The history of technology | Some magical creations



The thread in the form of dots and lines, the next step was a real speech connection. Alexander Graham Bell made his first call on March 10, 1876, when he asked his assistant Tom Watson to come to him, "Lord Watson - come here - I want to see you."

1876: Internal combustion engine

German engineer Nikolaus Otto built a motor that, unlike a steam engine, used burning fuel inside the engine to move the piston. This type of engine would be used later for power transmission.

1879: Electric light

After thousands of experiments, American inventor Thomas Edison was burning a 13.5 hour coal burner. Edison and others in his laboratory also worked in the power distribution system for light homes and businesses, and in 1882 Edison Electric Illuminating Company opened its first power plant.

1885: Car

The internal combustion engine improved and declined and worked. Karl Benz used a single-cylinder engine to drive the first modern car, the three-wheeled car he drove around the track. However, the car had no commercial situation until 1888, when his wife, Bertha, who was astonished by Karlin's slow methodical pace, took the car without her knowledge of 64 miles to see her mother.

1901: Radio

Guglielmo Marconi had been experimenting with radio since 1894 and sent broadcasts for longer and longer trips. In 1901 he announced that he had sent the Morse code letter S over the Atlantic to Cornwall in Newfoundland.

1903: Airplane

December 17, Orville Wright made its first airplane flight, 120 feet, near Kitty Hawk, North Carolina. He and his brother Wilbur made four flights that day. Last, Wilbur flew 852 feet.

1926: Rocketry

Young boy in the late 1890s, Robert Goddardia inspired H.G. Wells World War and Space Travel Opportunities. As a middle-aged man in the mid-1920s, he reached the first test flight of his liquid rocket daughter farm in Auburn, Massachusetts. Rocket flew in the air 12.5 meters.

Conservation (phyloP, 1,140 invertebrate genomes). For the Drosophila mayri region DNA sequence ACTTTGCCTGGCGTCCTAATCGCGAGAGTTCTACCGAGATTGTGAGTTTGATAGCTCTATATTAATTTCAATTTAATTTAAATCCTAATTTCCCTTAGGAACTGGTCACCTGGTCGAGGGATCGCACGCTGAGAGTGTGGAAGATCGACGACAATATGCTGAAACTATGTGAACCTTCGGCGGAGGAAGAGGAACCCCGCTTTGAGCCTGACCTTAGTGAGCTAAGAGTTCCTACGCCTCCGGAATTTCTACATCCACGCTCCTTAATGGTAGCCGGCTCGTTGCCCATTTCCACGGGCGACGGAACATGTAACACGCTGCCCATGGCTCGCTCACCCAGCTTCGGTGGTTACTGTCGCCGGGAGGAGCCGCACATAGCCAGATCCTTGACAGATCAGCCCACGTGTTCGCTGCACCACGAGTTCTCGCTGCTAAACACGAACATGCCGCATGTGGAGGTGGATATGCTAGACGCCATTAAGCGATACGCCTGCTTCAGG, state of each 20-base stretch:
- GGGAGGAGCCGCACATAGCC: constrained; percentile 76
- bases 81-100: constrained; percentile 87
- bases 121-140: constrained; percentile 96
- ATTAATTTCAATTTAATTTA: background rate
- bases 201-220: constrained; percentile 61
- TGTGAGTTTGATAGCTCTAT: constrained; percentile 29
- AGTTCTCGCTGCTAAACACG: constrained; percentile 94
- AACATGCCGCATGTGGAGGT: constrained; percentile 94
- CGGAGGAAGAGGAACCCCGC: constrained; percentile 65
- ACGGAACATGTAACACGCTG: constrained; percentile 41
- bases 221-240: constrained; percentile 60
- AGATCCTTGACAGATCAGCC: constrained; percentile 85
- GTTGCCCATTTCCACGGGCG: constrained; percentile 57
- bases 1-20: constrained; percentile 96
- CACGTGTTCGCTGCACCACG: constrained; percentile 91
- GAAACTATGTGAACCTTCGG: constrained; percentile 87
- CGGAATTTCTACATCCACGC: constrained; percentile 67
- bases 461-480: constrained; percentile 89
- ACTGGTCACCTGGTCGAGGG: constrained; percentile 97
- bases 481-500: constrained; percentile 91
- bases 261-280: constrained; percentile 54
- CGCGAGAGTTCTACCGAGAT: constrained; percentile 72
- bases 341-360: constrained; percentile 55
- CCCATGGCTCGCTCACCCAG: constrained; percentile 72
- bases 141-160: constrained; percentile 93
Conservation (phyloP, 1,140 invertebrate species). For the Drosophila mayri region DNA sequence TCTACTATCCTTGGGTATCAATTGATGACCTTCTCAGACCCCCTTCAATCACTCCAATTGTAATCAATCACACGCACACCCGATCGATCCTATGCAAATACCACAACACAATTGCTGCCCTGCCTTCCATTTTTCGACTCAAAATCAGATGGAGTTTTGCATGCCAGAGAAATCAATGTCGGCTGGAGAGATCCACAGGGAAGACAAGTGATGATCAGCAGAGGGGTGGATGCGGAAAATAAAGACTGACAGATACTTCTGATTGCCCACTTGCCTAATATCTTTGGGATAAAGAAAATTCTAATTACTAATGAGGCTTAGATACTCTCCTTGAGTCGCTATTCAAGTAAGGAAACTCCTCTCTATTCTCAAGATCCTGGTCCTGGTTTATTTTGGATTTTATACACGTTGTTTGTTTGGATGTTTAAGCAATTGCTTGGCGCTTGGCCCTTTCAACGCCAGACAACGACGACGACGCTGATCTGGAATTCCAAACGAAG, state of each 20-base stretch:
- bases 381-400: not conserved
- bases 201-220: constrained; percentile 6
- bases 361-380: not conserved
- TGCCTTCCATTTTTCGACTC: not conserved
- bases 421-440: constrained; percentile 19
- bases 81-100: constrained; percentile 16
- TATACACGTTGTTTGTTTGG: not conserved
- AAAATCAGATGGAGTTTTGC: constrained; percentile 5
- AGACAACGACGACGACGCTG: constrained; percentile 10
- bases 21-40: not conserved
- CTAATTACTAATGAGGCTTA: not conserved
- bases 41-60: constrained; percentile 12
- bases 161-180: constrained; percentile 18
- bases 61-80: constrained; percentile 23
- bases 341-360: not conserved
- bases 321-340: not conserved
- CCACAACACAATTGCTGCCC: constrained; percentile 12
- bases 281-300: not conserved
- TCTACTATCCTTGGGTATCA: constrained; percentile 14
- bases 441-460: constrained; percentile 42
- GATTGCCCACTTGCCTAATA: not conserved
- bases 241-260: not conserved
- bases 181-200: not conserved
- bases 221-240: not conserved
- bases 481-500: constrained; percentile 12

1927: Television

After developing the radio, the transmission of the picture was the next logical step. An early television used a mechanical disc to scan the image. As a teenager in Utah, Philo T. Farnsworth was convinced that the mechanical system could not scan and compile images many times per second. Only an electronic system would do it. In 1922, a 16-year-old Farnsworth drew up a plan for such a system, but it was not until 1927 the first electronic television broadcast, a horizontal line.

1937: Computer

Iowa State Mathematician and Physicist John Atanasoff designed the first electronic digital computer. It uses binary numbers (base 2, where all numbers are expressed as 0 and 1), and its data is stored in capacitors. In 1939, he and his student Clifford Berry began building an Atanasoff-Berry computer (ABC).

1942: Nuclear power

As part of the Manhattan project to build the first atomic bomb, it was necessary to understand the nuclear reactions in detail. On December 2, under the football clubs of the University of Chicago, a group of physicists led by Enrico Ferm used uranium to produce the first self-sustaining chain reaction.

1947: Transistor

December 23, Bell Labs engineers John Barde, Walter Brattain and William Shockley presented the first public presentation of a transistor, an electrical component that could control, amplify, and generate power. The transistor was much smaller and used less power than vacuum tubes and launched an era of cheap small electronic devices.

1957: Spaceflight

On October 4, the Soviet Union surprised the world by launching the first artificial satellite, Sputnik 1, a small, 83.6 kg (184.3-kg) metal area. Space competition began between the Soviet Union and the United States and opened a new advantage during the Cold War.

1974: Personal computer

The first computers that were born after World War II were gigantic, but as technology progressed, especially with the placement of many transistors in the semiconductor chip, computers became smaller and more efficient. Finally, they were small enough for home use. The first such personal computer was Altair, which was soon released in 1977 by Apple II, TRS-80 and Commodore PET.

1974: The Internet

Vinton Cerf and Robert Kahn produced the TCP / IP Transmission Control Protocol (Internet Protocol), which describes how data can be shared into smaller packets and how these packets can be sent to the correct destination. TCP / IP became the basis for transmitting data over the Internet.

2012: CRISPR

The American biochemist Jennifer Doudna and the French microbiologist Emmanuelle Charpentier developed the CRISPR-Cas9 method for modifying genes, i.e. making changes to DNA sequences. Genetic modification has the potential to treat many diseases.

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